Airline passengers will face tighter security - including selective searches if they match secret “profiles” of potential terrorists - under steps recommended Wednesday by a White House commission on air safety.
Reducing the aviation industry’s fatal-accident rate by 80 percent over 10 years is the goal of the commission, formed after last summer’s TWA Flight 800 disaster and chaired by Vice President Al Gore.
To achieve its goal, the panel recommended a number of steps, including:
Tighter inspection of luggage by the end of this year to reduce chances of a bomb being brought on board. Both explosive-detecting machines and select inspections based on “profiling” of suspicious characters would be used to ensure that no suspicious bag boards a plane unaccompanied by the passenger who checks it in;
A requirement that infants and children under the age of 2 must wear safety restraints, which would force parents to buy them tickets for separate seats;
A requirement that the Postal Service advise customers that all packages weighing more than 16 ounces will be subject to inspection for explosives before moving by air;
FBI checks of fingerprints of all airport and airline employees with access to secure areas by mid-1999. The FBI is now upgrading its mechanical systems to achieve this.
In addition, the panel urged the Federal Aviation Administration to finish modernizing its air-traffic control systems by 2005 instead of 2012, the current target date, and to conduct more-thorough inspections of aging airliners to detect potential internal equipment failures.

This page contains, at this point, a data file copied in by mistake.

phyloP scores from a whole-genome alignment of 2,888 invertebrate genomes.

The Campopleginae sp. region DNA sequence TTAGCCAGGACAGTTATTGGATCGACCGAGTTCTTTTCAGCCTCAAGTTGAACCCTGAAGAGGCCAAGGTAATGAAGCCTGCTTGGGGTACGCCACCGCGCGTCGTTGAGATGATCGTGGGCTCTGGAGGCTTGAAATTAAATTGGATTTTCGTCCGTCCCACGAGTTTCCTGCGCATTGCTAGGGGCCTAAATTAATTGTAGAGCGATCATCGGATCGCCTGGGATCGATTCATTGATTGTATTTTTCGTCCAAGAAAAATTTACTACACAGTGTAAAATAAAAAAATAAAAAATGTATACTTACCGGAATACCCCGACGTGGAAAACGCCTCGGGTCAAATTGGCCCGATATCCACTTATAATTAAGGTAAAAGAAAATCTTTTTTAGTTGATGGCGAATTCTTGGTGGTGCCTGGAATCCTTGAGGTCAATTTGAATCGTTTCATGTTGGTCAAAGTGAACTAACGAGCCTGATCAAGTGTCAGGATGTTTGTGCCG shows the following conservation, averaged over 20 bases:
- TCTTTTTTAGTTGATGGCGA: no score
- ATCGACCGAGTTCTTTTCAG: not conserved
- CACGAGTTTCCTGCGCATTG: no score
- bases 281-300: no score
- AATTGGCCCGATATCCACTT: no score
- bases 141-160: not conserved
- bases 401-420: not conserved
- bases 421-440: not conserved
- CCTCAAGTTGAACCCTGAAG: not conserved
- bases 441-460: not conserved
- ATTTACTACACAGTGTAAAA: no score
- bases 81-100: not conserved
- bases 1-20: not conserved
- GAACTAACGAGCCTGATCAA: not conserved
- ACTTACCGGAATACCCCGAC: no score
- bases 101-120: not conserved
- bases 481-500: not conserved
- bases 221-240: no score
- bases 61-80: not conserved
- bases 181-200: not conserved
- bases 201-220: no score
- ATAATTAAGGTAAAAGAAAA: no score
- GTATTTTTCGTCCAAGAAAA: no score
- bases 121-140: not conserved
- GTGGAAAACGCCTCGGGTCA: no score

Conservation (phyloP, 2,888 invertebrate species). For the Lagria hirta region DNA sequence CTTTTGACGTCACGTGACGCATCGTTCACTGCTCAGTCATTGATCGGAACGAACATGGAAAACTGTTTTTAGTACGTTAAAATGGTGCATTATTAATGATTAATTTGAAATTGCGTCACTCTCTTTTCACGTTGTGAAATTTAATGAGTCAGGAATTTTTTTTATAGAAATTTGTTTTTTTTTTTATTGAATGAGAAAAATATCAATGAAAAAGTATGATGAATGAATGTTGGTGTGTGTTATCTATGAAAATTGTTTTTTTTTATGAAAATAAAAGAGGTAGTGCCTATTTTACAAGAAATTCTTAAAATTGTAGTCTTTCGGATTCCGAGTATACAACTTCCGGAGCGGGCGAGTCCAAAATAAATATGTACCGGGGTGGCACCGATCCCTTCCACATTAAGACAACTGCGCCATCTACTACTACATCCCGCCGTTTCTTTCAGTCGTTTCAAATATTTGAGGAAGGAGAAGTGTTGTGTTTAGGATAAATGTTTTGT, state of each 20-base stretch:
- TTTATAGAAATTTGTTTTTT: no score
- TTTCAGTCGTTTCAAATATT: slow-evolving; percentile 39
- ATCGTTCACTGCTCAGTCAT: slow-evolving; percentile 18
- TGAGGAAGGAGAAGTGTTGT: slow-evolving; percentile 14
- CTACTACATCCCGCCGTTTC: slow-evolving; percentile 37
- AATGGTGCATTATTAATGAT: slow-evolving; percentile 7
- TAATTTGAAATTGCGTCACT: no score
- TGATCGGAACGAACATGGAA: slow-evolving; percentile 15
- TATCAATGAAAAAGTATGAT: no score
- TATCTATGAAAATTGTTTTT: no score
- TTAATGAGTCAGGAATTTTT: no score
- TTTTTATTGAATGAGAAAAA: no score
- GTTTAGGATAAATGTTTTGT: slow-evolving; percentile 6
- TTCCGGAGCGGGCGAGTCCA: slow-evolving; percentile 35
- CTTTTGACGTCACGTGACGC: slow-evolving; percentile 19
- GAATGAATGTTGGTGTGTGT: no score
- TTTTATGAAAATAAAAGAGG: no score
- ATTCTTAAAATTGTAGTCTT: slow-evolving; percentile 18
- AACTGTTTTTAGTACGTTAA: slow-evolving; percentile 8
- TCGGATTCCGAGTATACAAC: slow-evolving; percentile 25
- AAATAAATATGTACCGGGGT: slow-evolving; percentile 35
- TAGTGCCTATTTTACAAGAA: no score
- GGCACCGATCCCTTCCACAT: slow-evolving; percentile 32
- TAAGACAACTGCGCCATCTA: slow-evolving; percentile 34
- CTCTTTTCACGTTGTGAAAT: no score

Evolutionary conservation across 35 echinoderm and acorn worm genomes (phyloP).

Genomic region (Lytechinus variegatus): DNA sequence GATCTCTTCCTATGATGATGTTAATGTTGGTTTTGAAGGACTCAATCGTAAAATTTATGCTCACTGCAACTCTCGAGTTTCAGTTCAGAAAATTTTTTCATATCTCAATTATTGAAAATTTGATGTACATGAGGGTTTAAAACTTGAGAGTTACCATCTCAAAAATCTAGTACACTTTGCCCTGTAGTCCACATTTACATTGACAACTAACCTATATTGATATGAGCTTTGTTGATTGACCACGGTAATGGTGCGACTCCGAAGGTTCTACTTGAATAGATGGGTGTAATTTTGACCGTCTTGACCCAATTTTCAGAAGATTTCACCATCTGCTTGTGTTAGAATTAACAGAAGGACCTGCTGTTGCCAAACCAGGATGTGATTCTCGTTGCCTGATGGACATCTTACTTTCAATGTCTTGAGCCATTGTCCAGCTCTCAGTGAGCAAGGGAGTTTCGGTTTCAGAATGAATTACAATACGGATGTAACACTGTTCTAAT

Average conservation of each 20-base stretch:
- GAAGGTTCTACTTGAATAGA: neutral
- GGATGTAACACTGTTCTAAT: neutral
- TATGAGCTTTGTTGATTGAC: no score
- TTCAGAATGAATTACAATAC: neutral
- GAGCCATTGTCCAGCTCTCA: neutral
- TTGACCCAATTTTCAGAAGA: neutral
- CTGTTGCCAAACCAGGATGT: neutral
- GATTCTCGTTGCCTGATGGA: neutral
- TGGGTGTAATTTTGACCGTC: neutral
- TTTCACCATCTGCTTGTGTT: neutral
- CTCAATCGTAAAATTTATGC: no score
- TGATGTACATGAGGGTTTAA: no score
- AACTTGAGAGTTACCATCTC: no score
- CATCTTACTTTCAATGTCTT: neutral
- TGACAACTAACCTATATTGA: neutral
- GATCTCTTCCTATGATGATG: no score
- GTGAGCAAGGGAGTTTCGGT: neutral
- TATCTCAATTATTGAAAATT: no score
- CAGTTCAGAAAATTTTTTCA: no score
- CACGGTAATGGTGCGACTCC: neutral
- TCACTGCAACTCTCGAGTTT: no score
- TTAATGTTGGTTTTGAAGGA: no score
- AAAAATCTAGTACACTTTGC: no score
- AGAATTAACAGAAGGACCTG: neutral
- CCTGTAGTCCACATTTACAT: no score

The FAA issued a statement saying it intends “to see that the recommendations are implemented as quickly as possible.”
President Clinton termed the report’s recommendations “strong, and we will put them into action. We will use all the tools of modern science to make flying as safe as possible.”
U.S. commercial aviation is the safest in the world, with a fatal-accident rate of less than 0.3 per million departures. But the FAA projects that more than 800 million passengers will fly each year in the U.S. by 2007 - more than three times as many as in 1980. Meanwhile, “the threat of terrorism is increasing,” the report concluded.
While most of the recommendations are aimed at preventing terrorism, there has been no aviation terrorist incident since the TWA disaster, and the cause of the Flight 800 crash itself remains a mystery.
One step the panel recommended to counter the terrorist threat provoked controversy: “profiling” suspicious characters for inspection. The American Civil Liberties Union objects that such surveillance techniques are “invasive and likely to be discriminatory,” said Gregory Nojeim, ACLU counsel.
The Gore panel’s report states that no profile should be based on race, religion or national origin.
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